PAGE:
Epstein's affirmations here are overwhelmingly expressive. While he does not reject scientific truth, he asks what occurs when scientific and subjective truth meet. He then suggests elsewhere in his essay that 'even if the experiment fails, you still believe that hydrogen can combine with chlorine'. With this we can recognise that, whilst Epstein seemingly exists on the edge of a philosophy of pure relativism - each individual having their own perception dictating the nature of truth (which is itself inevitably malleable and subject to subjectivity) - there is a more complex network of ideas at work. Relativism has a tendency to destroy all notions of absolute truth. Epstein disrupts and then relocates absolute truth. We then may have a scientific truth at hand: hydrogen can combine with chlorine. Subjective experience, an experiment conducted in our kitchen, may imply that hydrogen cannot combine with chlorine. In face of this subjective experience, one would not readily declare that scientific truth has failed; rather, the experiment failed. (Further testing would ensue at this point). So, whilst subjective truth may not destroy scientific truth, for Epstein, scientific truth isn't necessary absolute truth. Absolute truth emerges only when perceptual truth aligns with scientific truth; there must be some kind of resonance between the subjective and the objective for truth to be felt, to be received as truly true. This phenomena is termed lyrosophy by Epstein; lyro meaning lyric, sophy meaning knowledge. This is when 'science enters a lyrical state' and we feel reason, sense logic and experience knowledge. Let us then look again at this:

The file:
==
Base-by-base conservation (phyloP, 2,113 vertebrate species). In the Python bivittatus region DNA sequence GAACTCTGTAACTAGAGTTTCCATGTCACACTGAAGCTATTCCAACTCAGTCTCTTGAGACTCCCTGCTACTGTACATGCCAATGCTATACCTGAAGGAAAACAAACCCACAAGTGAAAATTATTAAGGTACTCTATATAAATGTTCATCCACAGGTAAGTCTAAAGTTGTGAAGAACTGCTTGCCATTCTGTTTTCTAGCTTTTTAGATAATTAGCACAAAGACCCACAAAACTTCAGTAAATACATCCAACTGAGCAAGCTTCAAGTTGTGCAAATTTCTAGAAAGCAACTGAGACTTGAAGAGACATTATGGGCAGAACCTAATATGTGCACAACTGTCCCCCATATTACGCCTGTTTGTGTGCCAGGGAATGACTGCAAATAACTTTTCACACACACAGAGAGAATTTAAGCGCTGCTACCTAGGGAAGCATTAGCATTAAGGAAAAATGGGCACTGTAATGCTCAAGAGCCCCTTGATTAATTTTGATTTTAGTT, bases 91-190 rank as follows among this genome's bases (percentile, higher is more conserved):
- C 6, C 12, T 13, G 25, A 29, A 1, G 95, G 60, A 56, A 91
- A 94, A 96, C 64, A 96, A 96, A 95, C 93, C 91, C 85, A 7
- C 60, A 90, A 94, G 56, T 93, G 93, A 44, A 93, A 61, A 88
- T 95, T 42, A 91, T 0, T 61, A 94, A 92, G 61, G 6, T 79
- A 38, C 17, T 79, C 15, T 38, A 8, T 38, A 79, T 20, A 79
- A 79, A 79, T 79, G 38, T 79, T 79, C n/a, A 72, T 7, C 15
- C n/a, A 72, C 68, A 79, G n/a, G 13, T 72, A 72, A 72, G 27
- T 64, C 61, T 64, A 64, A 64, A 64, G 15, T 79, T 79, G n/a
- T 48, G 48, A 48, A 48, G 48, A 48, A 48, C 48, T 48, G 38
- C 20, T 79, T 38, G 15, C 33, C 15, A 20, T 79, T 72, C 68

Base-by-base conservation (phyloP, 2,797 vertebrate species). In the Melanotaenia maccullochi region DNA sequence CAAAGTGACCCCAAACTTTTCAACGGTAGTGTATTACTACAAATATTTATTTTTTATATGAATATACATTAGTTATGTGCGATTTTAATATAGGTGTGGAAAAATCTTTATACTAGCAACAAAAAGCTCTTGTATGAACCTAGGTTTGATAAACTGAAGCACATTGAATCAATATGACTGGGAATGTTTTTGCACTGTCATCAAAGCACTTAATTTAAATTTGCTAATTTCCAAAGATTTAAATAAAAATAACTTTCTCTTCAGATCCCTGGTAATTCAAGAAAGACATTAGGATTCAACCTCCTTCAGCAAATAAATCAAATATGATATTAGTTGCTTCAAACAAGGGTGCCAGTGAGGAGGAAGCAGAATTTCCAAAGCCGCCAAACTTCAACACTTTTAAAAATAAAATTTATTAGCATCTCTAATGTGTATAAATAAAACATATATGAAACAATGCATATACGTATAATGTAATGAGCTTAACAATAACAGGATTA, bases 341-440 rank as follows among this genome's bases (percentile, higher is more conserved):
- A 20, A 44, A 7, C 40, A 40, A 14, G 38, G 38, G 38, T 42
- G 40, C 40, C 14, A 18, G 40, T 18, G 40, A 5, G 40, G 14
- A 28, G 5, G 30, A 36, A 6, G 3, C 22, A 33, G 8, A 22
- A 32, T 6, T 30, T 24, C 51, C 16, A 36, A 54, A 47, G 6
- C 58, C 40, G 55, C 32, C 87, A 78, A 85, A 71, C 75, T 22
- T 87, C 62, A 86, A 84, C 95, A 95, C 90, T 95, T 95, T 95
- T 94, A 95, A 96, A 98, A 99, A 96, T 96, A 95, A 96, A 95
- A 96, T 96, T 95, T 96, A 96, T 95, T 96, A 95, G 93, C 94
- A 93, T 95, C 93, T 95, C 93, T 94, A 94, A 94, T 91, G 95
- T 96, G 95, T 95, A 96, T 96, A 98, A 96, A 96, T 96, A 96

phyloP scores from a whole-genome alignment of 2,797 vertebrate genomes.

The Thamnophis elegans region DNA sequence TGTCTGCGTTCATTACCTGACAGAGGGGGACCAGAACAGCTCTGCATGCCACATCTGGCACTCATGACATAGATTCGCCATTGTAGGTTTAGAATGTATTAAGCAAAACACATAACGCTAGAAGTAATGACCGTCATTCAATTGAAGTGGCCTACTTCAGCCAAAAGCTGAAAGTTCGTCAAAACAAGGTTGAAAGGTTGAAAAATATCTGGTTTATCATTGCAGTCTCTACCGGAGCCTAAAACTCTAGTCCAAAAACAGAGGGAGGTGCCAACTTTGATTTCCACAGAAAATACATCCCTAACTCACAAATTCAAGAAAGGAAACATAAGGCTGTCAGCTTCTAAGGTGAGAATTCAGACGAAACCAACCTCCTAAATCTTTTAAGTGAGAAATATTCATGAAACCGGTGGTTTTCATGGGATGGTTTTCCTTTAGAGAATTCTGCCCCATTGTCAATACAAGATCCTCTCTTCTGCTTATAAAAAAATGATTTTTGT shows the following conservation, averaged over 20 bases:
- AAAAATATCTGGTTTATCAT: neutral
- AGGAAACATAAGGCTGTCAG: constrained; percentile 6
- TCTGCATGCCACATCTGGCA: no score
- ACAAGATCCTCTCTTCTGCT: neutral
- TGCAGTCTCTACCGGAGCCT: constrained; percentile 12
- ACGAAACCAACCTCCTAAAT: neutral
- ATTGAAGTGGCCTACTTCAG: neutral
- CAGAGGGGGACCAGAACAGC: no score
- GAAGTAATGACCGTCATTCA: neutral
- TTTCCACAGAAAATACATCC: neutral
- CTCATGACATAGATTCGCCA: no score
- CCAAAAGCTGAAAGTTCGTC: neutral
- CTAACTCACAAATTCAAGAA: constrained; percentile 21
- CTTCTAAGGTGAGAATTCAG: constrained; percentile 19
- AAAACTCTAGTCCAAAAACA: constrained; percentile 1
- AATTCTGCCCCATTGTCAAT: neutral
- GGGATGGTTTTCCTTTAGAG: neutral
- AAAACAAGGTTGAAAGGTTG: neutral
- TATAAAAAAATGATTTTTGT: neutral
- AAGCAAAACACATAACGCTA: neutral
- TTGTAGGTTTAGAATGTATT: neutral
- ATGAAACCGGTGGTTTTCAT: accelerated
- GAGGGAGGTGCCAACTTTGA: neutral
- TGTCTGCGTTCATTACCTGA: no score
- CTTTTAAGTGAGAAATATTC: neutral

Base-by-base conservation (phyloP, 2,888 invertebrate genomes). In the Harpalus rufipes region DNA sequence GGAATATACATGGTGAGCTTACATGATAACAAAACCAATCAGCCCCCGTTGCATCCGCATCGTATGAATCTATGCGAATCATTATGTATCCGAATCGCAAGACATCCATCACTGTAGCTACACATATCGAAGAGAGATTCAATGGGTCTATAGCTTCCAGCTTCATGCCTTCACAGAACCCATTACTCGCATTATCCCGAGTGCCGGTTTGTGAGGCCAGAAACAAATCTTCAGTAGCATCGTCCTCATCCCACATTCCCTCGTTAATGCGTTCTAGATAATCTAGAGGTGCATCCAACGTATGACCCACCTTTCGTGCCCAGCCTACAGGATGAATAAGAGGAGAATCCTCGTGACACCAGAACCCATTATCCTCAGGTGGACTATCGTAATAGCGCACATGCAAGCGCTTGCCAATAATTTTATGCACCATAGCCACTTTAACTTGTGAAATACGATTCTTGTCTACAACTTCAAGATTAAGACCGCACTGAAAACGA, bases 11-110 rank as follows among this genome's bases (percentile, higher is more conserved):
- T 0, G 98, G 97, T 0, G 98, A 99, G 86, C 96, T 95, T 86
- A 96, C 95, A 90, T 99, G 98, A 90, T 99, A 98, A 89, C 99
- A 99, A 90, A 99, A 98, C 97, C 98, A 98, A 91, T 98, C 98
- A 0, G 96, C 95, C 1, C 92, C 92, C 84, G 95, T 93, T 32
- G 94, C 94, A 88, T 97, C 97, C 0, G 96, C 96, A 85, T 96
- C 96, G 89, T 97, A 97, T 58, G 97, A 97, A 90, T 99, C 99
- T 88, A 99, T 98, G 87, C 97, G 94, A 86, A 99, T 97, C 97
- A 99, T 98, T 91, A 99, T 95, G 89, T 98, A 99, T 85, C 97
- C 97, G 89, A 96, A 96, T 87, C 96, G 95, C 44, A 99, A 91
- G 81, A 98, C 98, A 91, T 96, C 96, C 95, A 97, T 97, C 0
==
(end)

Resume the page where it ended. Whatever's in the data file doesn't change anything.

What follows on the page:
Science looks for causes through the study of effects. Lyricism creates causes in proportion to effect, that is, it invents them.

Science is dead until it is brought to life via investigation. This animating process would involve a scientist seeing a flower bloom, studying it, and then learning how to describe the process: cause discovered through a study of effects. The life that comes out of such a scientific approach would concern something such as the beauty or eloquence of an equation or of realisation. Art follows an entirely different path of mimesis. An artist would then aim to present the beauty of a flower's existence in a way reveals the complexity of the fact that it is blooming. Here art has a transcendent life that reveals mechanisms in reality. The difference between art and science is not necessarily qualitative; the beauty of poetry and an equation need not be compared. What is of interest is the function of fantasy and imagination. When knowledge falls into fantasy or imagination or when fantasy and imagining reveals knowledge, there emerges lyrosophy. Lyrosophy can come from science, but Epstein suggests that science dies before lyrosophy emerges. On the other hand, lyrosophy seems to be an inherent quality of what Epstein considers art.